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Saturday, January 18, 2014

Inmates became friends with homeless dogs- shared fate

The below article was originally published on December 19th 2013 on www.gazeta.pl. Marta Dziewulska translated it for you so that you could learn about interesting rehabilitation initiatives from around the globe.

 
We are in a similar situation, because we live behind bars, too. – said inmates from Olsztyn jail, who had been learning to train dogs from a local animal shelter for three weeks. The authorities of Olsztyn jail took their idea of resocialization through contact with dogs from other facilities. It was not difficult to find volunteers for the project. The enrolment lists were long and out of them, we selected eight people who successfully completed the course. – says Piotr Orzol, coordinator of the action.

And he adds -We had to trust that group, because during the classes in the shelter, they were accompanied by only a trainer and one guardian. In such a situation, we had to be sure that none of them would want to use the opportunity and escape. Nothing like that took place, though, and day by day we could see the bond growing between them and the dogs.

Inmates confirm the understanding between the dogs and them as their guardians. They emphasize that they are experiencing the same fate, looking at the world through bars. – It’s only here where a man sees the misery of these animals. – claims Krzysztof, doing five years for participation in an organized crime group. Those meetings had a great positive impact on us and I think it was a jackpot. We have grown fond of those doggies in the last three weeks. It’s a pity we have to leave them here, but I hope they will find good homes. I have already spoken to my wife, that when I get out, we are adopting a dog, preferably from a shelter. I will enjoy teaching it commands, because now I know how to do it.


Other participants of the program speak in a similar tone- I’d grown up with dogs since I was little, so it was pleasure for me. - says Mariusz who didn’t want to disclose what he was in for.

The dog training course that inmates participated in was short, but intensive. They met every day, Monday to Friday and spent six hours there. They started with a one-hour walk and then they proceeded to exercises and taught dogs basic commands. The men received no special treatment, they had to work as hard as people who come to me with their own dogs.- says Magda Biadon, zoopsychologist and animal trainer. The problem was that these dogs live in slightly different conditions than those I usually deal with. Before we started working with them, we had to help them discharge their energy.

Animals were very eager to work and they easily got accustomed to their temporary guardians. – Even to such an extent that they reacted only when inmates called them. – adds Biadon.

At Thursday’s presentation at the shelter the organizers of the action showed pictures taken during the training. There were tears. – I am a tough gal, but today I couldn’t hold it. – says Anna Baranska, the manager of the shelter. – It’s a great action, because our dogs are mostly troubled with lack of human companions and boredom. We will continue our cooperation with Olsztyn’s jail. – she assures.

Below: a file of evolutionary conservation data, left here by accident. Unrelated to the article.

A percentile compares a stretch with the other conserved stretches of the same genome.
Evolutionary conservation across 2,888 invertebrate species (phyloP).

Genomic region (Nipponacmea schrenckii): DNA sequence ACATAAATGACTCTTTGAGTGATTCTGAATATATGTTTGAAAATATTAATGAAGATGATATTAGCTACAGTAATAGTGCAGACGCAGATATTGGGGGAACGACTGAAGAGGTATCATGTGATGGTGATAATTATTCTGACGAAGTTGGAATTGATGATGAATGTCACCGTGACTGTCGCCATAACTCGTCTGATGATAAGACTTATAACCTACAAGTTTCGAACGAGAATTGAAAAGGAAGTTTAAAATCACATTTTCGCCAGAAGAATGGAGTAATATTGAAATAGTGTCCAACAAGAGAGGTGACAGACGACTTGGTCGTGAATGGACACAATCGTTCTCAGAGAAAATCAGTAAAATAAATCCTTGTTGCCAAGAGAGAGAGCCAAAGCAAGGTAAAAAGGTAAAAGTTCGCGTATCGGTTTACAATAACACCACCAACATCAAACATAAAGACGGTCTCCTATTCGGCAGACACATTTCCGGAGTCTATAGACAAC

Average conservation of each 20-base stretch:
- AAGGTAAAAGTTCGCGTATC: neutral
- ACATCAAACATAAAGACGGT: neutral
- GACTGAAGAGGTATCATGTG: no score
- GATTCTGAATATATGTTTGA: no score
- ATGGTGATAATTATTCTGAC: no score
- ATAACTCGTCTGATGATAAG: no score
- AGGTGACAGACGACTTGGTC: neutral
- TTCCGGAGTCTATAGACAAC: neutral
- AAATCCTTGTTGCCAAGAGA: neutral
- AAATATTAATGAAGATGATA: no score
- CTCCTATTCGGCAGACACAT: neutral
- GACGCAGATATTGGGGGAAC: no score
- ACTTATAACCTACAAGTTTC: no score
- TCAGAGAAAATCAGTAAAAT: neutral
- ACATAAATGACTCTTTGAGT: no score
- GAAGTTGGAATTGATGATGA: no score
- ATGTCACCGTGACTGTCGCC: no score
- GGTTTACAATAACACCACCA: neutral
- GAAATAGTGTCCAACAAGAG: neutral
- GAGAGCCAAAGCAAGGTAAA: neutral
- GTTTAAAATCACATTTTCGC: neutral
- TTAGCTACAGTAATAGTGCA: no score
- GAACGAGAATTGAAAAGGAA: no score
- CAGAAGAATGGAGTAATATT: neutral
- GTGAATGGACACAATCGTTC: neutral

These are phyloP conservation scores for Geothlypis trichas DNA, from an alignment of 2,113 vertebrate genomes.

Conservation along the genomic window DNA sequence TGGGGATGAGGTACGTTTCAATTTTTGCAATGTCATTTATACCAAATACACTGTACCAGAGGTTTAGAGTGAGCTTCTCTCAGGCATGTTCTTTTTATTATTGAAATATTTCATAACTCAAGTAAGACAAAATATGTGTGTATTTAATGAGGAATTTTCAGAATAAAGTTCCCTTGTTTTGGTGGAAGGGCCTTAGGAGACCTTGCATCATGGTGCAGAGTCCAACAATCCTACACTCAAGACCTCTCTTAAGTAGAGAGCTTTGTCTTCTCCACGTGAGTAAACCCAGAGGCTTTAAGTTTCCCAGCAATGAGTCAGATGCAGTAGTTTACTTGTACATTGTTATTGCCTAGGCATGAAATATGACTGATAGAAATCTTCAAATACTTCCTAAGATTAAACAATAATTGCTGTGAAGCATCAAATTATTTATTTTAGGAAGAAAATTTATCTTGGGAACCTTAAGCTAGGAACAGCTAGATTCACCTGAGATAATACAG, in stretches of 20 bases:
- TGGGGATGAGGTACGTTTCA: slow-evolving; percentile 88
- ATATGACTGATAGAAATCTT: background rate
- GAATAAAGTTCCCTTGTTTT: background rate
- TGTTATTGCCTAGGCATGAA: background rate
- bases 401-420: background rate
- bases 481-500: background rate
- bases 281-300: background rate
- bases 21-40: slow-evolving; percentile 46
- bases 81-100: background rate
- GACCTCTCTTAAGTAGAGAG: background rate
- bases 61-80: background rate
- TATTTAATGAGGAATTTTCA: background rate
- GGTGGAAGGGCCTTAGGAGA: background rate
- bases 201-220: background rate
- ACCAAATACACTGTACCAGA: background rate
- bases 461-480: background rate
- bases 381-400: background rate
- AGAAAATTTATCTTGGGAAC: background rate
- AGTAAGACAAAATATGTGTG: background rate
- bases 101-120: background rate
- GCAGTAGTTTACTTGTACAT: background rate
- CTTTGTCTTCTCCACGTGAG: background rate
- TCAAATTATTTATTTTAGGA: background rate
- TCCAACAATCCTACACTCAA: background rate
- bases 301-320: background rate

Two out of eight dogs that participated in the project have already found their homes. New owners had to wait till the end of the training carried out by inmates. – Such skills are an extra bonus when looking for new guardians for dogs. – Explains Baranska.

The first edition of the project ended with a show of new skills learnt by dogs. Inmates said unanimously  that they all were proud of their students. – And you must write that we will personally ensure the dogs will find good homes. – joked Krzysztof, playing with Reda.

The full text in Polish can be found here. 

3 comments:

  1. If these dogs are sent to the pound, it cost to keep them going, so why not let the inmates adopt them and it helps them both, Inmates have very little to keep them going, and the dogs could be a great encouragement to them

    ReplyDelete
  2. that the inmates have the dog's it will help them both

    ReplyDelete
  3. I agree, dogs can bring the best out of a person, Its my understanding several facilities in the states do this and its been mostly good. I also believe there is a waiting list for these types programs although I've been told that many of them are were certain inmates are placed when none of the others will have anything to do with or they are possibly in danger???? I hoped that my son could get in after showing a certificate from the outside world that he is good with dogs, but after hearing rumors he decided it was not the place for him, were they rumors????

    ReplyDelete

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Steven Farris is a prisoner who has been incarcerated since a month after his 16th birthday in 1998. Currently serving a life sentence without the possibility for parole, he is seeking to educate the public about the true nature of prison and the widespread and negative effects of the prison industrial complex. Steven has worked with both the National Prison Project of the ACLU, as well as the NAACP Legal Defense and Educational Fund in furthering this effort.

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